Members' Reception 17 Apr:  Guildhall, Members' Dining Room
MMIW #17  Valuing Networks 18 Apr:  Zoom Meeting — Nanette Young
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I Wanna Be Like You-Hoo-Hoo....

Even before I entered the world of work I wanted to retire....

Working as a “Saturday boy”, and in the school holidays as a teenager, convinced me I didn’t have the Protestant work ethic.  Instead, I dreamt of winning The Pools [note to younger readers: a pre-National Lottery gambling game offering million pound prizes and a similarly unlikely chance of success ] and moving to an island in the South Pacific. Or maybe my £2 Premium Bond would be the lucky one in the monthly draw. Anyway,  I never wanted to have a real job at all.

A few years later, however, I had to admit my pipedream was just that; so I took Mr Deloitte’s shilling. And then I slowly came to realise there was a certain nobility in employment, and I derived satisfaction from the fruits my hard labour provided. Occasionally though, I’d still replay that dream: retire by the time I’m 30. Which became 40. And then 50.

By that point I’d left professional services, and had set up Beament Leslie Thomas (BLT), the first recruitment agency for management consultants. Being one’s own boss brought certain financial and lifestyle advantages, but the wish to retire early never left me. I made a succession of three and five year plans, which had to be revised and rolled forward when marriage, children and economic downturns came along. But I swore to myself that I would retire from BLT in my Fifties. And I did – just four days before my 60th birthday.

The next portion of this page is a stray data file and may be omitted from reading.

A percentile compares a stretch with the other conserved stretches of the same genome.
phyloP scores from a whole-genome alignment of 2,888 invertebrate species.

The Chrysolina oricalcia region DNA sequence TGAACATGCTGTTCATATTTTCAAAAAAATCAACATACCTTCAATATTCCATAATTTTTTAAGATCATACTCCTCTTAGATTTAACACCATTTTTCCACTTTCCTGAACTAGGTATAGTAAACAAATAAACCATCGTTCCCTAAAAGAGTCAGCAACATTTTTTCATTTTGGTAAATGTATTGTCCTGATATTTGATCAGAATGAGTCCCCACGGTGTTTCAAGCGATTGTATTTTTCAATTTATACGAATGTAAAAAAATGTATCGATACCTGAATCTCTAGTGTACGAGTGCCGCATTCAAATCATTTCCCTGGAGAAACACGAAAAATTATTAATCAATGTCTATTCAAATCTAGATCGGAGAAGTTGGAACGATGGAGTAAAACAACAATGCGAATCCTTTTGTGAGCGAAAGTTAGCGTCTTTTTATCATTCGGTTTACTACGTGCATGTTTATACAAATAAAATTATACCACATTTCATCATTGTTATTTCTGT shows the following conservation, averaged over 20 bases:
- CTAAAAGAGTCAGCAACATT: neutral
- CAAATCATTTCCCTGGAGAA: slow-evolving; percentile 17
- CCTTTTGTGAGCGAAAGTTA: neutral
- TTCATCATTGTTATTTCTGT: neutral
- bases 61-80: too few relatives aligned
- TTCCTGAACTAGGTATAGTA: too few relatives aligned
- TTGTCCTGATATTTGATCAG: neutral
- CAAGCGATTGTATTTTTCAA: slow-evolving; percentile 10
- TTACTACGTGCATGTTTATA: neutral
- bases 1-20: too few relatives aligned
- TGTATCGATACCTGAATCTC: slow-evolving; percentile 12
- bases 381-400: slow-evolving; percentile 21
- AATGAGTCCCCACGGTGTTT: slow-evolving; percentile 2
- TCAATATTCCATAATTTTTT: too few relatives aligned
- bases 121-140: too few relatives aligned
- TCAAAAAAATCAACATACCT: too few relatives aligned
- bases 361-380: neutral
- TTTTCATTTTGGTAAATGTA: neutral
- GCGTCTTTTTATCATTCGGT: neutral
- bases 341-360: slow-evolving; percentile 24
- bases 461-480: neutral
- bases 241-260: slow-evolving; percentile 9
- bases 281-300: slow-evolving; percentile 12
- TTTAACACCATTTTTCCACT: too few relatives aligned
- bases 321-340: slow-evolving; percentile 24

I knew I didn’t want to move to that island in the South Pacific when the time came. Not least because my kids would have a difficult commute to their North London schools.  And the satisfaction of doing a job well was something I didn’t want to lose. So I started exploring options for life after BLT which would involve part-time or contract work, (to the relief of my wife, who suspected I’d just sink into the sofa with a bottle of shiraz and watch a DVD boxset  every morning.)

In the course of my time at BLT I interviewed many an independent consultant. Often they were members of our own livery company, or the Worshipful Company of Information Technologists. I quizzed them on going it alone. Advice ranged from keeping twelve months’ living expenses in an easy access bank account “You never know when the next contract will come in” to choosing the number of days to work  in a year:  100-120 seemed to be the consensus.

So I’ve become like you-hoo-hoo. I’ve hung out my own shingle as an independent consultant, as many of you have too. In my case I’ve become a specialist adviser on careers in management consultancy to business schools and universities in the UK and Europe, helping students discover whether consultancy might be for them. Six months in, and I’m enjoying myself. I get to spend some  working days addressing undergraduates  on the ups and down of life as a consultant;  and other days in  one-to-ones with MBAs choosing which firms to approach. I take work in Manchester and Milan, Exeter and Edinburgh...and turn down opportunities too.  After all, I’ve still got to get through  another three seasons of Breaking Bad. Now where did I leave that corkscrew....         








Freeman Don Leslie